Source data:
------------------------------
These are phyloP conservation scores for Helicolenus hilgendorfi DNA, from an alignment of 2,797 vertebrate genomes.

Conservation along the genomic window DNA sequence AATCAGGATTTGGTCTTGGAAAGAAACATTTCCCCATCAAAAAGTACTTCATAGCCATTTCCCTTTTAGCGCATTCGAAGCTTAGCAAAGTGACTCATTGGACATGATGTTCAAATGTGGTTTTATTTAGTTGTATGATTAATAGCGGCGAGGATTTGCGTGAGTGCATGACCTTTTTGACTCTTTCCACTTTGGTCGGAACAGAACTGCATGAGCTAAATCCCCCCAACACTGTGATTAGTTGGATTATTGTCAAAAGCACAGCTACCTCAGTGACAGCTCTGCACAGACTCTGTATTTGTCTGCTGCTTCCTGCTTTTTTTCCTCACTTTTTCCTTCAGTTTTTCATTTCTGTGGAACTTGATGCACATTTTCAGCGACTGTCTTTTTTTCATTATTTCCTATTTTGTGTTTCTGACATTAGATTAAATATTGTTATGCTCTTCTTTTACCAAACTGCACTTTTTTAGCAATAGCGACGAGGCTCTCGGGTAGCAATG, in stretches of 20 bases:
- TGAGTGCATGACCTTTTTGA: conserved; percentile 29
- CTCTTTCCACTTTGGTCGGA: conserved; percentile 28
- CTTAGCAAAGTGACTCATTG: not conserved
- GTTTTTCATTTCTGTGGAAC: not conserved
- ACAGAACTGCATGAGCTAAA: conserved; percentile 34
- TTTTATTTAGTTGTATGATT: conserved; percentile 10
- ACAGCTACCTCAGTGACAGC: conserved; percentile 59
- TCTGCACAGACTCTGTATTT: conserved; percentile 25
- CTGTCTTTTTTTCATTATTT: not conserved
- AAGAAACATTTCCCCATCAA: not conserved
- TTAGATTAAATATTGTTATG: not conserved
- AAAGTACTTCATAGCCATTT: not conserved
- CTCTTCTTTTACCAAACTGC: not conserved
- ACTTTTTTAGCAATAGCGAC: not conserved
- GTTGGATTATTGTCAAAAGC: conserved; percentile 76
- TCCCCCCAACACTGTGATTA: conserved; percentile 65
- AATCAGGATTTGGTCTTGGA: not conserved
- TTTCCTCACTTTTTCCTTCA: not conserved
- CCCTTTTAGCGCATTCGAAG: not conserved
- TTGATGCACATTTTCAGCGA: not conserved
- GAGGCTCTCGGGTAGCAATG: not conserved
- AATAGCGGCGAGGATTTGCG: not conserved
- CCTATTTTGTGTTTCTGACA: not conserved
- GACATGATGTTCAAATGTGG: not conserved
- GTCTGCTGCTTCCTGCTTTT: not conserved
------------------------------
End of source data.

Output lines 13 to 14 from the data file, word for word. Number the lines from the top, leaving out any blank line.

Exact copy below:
- TTAGATTAAATATTGTTATG: not conserved
- AAAGTACTTCATAGCCATTT: not conserved